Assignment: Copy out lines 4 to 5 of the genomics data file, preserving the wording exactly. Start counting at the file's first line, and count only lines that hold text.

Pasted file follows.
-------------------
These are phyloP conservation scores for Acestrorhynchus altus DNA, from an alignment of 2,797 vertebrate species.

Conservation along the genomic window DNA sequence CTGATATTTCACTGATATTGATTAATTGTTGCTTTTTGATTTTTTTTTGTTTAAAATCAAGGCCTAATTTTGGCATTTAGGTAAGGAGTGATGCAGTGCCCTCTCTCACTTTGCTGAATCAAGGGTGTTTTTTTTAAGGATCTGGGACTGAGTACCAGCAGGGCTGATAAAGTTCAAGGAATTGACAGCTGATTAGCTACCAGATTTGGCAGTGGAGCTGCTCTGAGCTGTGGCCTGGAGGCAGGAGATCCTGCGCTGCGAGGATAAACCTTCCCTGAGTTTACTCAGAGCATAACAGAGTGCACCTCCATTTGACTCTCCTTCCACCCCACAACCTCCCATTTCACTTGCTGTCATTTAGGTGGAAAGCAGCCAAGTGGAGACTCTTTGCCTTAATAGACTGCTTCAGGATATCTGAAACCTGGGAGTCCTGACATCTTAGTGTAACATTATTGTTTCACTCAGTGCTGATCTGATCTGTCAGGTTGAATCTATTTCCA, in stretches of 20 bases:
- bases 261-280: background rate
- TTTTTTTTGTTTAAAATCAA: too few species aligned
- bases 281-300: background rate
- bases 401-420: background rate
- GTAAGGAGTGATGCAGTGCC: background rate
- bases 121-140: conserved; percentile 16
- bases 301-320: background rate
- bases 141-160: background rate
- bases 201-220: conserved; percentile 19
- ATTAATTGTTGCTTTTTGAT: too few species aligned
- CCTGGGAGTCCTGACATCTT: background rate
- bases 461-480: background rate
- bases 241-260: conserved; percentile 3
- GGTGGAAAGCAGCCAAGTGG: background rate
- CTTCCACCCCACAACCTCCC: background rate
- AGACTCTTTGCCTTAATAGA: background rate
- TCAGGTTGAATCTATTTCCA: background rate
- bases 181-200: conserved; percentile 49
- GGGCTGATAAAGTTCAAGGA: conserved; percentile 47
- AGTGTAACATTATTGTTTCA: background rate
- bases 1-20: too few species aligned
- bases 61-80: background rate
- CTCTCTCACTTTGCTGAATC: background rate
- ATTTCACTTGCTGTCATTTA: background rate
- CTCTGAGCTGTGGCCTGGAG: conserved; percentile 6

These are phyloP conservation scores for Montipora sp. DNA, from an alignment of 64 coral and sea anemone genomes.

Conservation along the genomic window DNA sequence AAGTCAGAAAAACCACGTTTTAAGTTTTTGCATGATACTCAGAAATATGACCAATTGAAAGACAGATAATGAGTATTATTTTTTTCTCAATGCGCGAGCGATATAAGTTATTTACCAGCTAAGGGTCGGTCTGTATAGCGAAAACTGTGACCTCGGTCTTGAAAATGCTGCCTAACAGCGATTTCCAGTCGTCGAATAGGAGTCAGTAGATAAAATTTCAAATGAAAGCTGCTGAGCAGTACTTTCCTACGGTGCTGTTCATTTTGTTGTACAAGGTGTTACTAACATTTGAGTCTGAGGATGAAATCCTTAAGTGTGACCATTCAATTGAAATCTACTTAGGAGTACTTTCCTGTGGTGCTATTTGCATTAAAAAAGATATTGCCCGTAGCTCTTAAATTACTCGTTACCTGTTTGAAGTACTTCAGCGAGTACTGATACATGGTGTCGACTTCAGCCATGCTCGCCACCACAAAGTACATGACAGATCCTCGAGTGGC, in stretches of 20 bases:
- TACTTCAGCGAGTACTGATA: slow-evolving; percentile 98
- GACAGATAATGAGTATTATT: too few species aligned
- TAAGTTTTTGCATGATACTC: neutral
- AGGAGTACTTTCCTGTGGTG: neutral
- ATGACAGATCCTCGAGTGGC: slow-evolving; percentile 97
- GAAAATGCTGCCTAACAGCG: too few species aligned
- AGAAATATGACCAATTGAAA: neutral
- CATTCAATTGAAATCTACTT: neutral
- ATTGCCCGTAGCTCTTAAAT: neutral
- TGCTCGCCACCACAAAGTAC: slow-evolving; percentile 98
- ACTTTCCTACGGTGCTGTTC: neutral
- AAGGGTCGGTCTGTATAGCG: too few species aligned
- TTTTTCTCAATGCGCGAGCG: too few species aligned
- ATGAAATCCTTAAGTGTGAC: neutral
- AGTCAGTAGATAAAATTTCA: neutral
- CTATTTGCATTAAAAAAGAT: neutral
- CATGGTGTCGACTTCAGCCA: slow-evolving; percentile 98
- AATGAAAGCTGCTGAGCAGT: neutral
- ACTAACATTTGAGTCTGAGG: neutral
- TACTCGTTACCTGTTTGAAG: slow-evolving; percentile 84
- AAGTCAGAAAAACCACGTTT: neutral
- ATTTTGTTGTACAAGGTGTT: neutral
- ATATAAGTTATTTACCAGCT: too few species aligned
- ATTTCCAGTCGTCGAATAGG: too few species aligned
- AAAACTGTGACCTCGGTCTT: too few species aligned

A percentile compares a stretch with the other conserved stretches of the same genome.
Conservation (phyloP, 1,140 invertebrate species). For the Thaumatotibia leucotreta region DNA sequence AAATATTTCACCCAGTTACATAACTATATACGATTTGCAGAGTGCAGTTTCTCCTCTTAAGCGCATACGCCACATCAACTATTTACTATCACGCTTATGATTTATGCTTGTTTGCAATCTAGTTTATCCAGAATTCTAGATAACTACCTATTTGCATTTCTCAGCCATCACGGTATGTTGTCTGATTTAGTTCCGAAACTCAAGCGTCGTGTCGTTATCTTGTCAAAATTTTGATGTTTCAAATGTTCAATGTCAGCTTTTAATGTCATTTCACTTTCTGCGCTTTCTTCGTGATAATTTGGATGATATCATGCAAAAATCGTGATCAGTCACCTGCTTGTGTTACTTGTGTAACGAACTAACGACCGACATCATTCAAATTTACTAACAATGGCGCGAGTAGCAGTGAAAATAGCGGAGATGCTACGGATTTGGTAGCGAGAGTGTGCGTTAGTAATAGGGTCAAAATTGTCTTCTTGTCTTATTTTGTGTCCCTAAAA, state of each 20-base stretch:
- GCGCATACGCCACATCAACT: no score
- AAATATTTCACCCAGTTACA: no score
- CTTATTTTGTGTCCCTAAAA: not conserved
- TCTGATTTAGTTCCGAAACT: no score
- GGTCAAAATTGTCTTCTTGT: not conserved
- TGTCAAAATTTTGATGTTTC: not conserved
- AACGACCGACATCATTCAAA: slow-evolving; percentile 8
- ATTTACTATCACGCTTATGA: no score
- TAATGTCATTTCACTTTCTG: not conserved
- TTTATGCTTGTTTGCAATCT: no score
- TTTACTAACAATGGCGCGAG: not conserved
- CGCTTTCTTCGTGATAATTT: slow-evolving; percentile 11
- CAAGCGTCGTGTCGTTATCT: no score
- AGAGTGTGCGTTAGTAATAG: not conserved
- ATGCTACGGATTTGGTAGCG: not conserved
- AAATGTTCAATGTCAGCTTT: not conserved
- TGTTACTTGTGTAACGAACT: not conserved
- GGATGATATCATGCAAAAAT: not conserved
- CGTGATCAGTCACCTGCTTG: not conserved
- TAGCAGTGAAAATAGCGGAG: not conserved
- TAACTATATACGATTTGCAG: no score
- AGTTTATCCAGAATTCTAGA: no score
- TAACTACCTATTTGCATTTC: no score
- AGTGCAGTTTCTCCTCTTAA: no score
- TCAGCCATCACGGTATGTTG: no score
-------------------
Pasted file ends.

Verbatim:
- TTTTTTTTGTTTAAAATCAA: too few species aligned
- bases 281-300: background rate